CMAAO Coronavirus Facts and Myth Buster: COVID Illness in Bangladesh

With inputs from Dr Monica Vasudev

1018: Minutes of Virtual Meeting of CMAAO NMAs on “CMAAO view on COVID-19 in Bangladesh”

25th July, 2020, Saturday; 9.30 am-10.30 am


Member NMAs: Dr KK Aggarwal, President CMAAO; Dr Yeh Woei Chong, Singapore Chair CMAAO; Dr Marie Uzawa Urabe, Japan; Dr Ashraf Nizami, Pakistan; Dr Sajjad Qaisar, Pakistan;

Dr Md Jamaluddin Chowdhury, Bangladesh

Invitees: Dr Russell D’Souza, UNESCO Chair in Bioethics, Australia; Dr S Sharma, Editor IJCP Group

Dr Md Jamaluddin Chowdhury from the Bangladesh Medical Association presented data on the situation of COVID-19 in Bangladesh. This was followed by a discussion among the participating NMAs on COVID-19 status in Bangladesh.

COVID-19 Situation in Bangladesh – Health Perspective

Dr Md Jamaluddin Chowdhury, Bangladesh Medical Association

  • Bangladesh is the most densely populated country of the world with a population density of 1116/sq km.
  • The first case of COVID in the country was detected on 8th
  • So far, Bangladesh has done more than one million tests; the number of tests conducted per million is 6629.
  • Bangladesh allows private facilities to conduct coronavirus test by their own RT PCR machine.
  • However, the number of tests has reduced; the reason for this decline is not known; the cost of the test may have been a factor.
  • Bangladesh has not started antigen test yet. Also, antibody testing has not been started for surveillance.
  • Number of confirmed cases is 218658; number of deaths confirmed due to COVID-19 is 2836.
  • Number of total deaths (documented or undocumented) indicate the total number of infected cases.
  • Analysis of one month data from 25thJune to 24th July shows that the number of deaths (confirmed) is not so high and ranges between 35 and 50. But there may be some undocumented cases.
  • The number of critical cases is reducing; the number of ICU beds dedicated for COVID-19 cases is 201; of these 133 are occupied.
  • Initially there was a shortage of high flow nasal cannula; also, initially, private hospitals and clinics were not providing any service. Now they are giving service, both diagnostic and curative.
  • Hydroxychloroquine is not being used for patients; ivermectin is also not advised in the national guideline, but the patients are taking the drug randomly.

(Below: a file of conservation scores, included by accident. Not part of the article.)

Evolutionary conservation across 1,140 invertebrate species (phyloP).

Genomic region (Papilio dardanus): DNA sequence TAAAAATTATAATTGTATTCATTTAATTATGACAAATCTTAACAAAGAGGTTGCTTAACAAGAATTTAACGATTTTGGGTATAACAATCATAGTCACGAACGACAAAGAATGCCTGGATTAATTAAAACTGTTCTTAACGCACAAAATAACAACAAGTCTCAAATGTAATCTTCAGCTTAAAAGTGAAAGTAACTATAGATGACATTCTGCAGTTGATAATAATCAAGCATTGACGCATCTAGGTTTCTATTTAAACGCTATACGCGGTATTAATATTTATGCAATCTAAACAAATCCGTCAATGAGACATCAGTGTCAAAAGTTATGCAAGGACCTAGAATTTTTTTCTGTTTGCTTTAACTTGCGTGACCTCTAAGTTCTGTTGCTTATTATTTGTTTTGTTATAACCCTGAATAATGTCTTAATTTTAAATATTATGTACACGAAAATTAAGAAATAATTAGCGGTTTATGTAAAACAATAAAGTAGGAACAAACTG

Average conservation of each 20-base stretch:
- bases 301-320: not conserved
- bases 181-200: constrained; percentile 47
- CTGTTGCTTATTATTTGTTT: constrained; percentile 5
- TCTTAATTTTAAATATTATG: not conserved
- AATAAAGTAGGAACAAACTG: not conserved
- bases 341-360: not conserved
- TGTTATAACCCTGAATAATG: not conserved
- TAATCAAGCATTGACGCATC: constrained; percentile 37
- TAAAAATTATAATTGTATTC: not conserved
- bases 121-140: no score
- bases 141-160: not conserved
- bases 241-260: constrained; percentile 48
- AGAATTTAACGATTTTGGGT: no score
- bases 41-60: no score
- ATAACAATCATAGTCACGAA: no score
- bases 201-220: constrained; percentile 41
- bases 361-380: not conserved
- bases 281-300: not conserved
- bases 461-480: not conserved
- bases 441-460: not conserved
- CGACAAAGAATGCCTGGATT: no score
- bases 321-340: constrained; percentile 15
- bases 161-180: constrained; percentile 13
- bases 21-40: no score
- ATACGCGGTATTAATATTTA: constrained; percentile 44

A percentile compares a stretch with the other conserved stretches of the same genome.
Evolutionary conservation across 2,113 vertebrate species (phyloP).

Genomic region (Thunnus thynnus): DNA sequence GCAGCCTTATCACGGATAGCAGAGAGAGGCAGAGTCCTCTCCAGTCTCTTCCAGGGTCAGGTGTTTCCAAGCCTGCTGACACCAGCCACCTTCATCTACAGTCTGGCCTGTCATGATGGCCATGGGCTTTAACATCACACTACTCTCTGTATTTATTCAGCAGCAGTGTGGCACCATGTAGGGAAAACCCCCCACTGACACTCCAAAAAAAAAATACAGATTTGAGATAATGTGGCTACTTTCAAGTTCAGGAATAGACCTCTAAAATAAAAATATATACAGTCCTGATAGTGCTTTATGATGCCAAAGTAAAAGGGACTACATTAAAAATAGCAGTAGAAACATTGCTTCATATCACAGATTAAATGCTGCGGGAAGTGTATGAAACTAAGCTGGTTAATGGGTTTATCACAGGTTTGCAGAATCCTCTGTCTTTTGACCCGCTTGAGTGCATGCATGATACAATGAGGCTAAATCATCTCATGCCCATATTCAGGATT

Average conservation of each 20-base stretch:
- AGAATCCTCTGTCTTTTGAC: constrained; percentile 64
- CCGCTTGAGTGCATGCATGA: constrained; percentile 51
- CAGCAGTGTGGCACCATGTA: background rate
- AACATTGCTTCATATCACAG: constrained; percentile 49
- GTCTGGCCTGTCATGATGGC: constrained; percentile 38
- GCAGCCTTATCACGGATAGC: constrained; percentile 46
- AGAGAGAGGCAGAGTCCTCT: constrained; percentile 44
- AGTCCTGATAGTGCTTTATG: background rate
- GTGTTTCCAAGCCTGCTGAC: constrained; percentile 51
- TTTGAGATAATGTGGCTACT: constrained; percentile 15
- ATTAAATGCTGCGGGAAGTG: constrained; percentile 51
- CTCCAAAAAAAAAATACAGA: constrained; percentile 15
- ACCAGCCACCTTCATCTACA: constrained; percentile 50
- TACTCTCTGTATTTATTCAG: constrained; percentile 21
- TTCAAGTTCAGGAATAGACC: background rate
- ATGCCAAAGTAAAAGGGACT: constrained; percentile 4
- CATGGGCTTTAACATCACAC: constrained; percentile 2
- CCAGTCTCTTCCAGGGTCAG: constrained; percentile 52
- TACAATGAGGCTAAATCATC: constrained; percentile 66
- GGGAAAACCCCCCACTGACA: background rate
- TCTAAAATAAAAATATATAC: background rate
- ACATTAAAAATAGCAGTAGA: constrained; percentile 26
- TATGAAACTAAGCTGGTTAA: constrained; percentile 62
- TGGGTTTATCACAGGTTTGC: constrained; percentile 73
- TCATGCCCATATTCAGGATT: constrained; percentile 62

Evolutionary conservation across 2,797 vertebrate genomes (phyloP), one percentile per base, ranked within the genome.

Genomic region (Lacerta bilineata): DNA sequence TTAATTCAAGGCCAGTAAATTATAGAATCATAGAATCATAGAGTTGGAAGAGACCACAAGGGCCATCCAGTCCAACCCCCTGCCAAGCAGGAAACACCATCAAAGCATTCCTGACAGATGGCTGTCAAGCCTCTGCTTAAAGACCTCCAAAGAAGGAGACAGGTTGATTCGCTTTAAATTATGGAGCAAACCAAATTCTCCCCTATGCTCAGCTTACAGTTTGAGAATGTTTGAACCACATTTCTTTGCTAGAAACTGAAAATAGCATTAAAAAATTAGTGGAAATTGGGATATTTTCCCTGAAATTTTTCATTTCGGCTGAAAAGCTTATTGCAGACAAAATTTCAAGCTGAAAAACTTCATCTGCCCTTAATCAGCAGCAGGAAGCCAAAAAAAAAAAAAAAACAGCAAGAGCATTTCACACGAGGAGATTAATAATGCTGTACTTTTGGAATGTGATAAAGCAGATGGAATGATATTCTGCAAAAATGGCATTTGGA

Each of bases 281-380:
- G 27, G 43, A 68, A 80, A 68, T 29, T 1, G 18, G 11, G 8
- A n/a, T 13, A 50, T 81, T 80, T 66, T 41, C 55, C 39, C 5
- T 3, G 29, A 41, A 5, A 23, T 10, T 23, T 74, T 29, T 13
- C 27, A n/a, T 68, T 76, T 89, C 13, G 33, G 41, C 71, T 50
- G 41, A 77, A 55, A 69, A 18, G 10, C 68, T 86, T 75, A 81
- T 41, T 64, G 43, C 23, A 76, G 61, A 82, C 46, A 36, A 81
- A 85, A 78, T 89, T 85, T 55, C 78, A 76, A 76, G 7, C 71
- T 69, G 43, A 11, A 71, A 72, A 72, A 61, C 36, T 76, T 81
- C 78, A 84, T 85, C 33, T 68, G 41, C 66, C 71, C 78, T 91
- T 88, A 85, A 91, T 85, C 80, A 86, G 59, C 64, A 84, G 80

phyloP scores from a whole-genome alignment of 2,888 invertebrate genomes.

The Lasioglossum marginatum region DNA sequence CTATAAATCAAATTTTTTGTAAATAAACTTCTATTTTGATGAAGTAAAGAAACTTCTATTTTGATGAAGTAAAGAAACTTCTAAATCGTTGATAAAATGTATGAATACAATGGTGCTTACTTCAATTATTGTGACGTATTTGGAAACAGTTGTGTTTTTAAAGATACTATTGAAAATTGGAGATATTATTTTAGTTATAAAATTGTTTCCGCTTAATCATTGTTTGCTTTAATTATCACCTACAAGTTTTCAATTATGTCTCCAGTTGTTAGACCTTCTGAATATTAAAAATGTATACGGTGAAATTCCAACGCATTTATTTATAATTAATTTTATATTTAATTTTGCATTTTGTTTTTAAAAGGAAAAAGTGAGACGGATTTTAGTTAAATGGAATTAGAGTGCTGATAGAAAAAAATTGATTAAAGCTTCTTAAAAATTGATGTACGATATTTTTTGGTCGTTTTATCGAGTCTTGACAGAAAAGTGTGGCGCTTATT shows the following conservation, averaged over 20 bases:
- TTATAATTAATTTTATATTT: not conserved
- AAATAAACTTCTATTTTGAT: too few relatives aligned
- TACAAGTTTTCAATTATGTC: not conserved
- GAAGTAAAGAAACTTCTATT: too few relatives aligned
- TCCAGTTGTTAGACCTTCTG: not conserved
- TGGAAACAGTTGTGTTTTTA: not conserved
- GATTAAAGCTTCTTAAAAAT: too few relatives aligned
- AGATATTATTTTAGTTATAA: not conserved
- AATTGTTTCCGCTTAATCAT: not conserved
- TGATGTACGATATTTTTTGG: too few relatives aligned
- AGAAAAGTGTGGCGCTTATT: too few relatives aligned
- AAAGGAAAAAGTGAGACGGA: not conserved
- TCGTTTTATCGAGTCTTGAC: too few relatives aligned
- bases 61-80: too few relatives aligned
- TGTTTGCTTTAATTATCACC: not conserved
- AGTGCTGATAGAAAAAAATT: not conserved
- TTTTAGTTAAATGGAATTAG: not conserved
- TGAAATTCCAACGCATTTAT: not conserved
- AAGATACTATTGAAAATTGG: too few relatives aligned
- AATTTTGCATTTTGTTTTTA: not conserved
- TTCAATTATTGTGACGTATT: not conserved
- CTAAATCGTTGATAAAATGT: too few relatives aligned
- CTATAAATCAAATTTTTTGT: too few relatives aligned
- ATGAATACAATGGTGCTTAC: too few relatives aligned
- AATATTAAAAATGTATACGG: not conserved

• An ongoing trial is investigating the efficacy of combination of ivermectin and doxycycline for treatment of COVID-19 patients with the approval of Bangladesh Medical Research Council.
  • Healthcare workers who have treated patients infected with COVID-19 have faced social stigma from local people.
  • The number of doctors infected is 2229; the number of doctors deceased is 68.
  • Supply of PPE is now satisfactory. Initially there was question about its quality.
  • Contact tracing is going on but it is insufficient due to shortage of employees or volunteers.
  • Wearing mask has recently been made compulsory by law.
  • A 45-day lockdown was ordered in the country, but was not observed strictly. At present, no significant lockdown program is on implementation.
  • Most of the confirmed cases are in the age group 21-40 years.
  • The number of cases in females is 29% vs. 71% in males.
  • The number of deaths in females is 23% vs. 77% in males.

Other key points from the discussion

  • Countries in South Asia (India, Bangladesh, Pakistan, Sri Lanka, Nepal) should have similar data.
  • Mortality in Bangladesh is 1.2-1.3%; mortality in Delhi is now 0.3%; a sero-surveillance study in Delhi has shown that 22.8% have developed antibodies. Because the mortality is low, people are not accepting the lockdown guidelines.
  • Mortality in our countries should be 0.1-0.3%; the virus is not so deadly here.
  • Less than 1% need ventilators; rest can be managed at home, nursing homes and smaller hospitals as long as there is facility for HFNC.
  • Start early anticoagulant (LMWH); treat with tenecteplase if no improvement despite LMWH.
  • All patients should identify Day zero. Measure SpO2 on Day 3-6. If there is exertional dyspnea, this means there is pneumonia + clot; give antiviral + LMWH + steroids; all should recover.
  • We need to build up AII rooms similar to countries like China, Hong Kong, Singapore, South Korea.
  • Hydroxychloroquine has no role if steroids are given; role of antibiotics is to prevent secondary infection.
  • Start pool test; if positive, then presume that all in the family are infected. Singapore allows pooled test with 64 samples at a time; Kerala allows 20 samples and ICMR allows 5 samples.
  • A lockdown now is not the answer.
  • In India, doctors are on duty for 7 days; they are not allowed to go home; they stay in a hotel for 5 days and are allowed to go home only if they test negative.
  • Asymptomatic people are not actually asymptomatic. They may be missing atypical symptoms such as headache, single diarrhea, sore throat, nasal obstruction, etc. Even a single symptom can be COVID positive.
  • Public should strictly follow the SOPs in their workplace.
  • Undue interference by law has created confusion. The Supreme Court of India has given a decision that petitions against policy decisions regarding COVID-19 will not be entertained.
  • Pakistan Medical Association has demanded home isolation with proper monitoring of the patients (by GPs/Family Practitioners), if the person has the capacity or resources to be isolated.
  • In Singapore, enforcing of stay at home orders is done by security people, while medically, if people have illness, they are shifted out to a facility.
  • Issues about stigmatization, ethics and interference in professional autonomy are very real. We have to be on alert about these.


Dr KK Aggarwal

President CMAAO, HCFI and Past National President IMA

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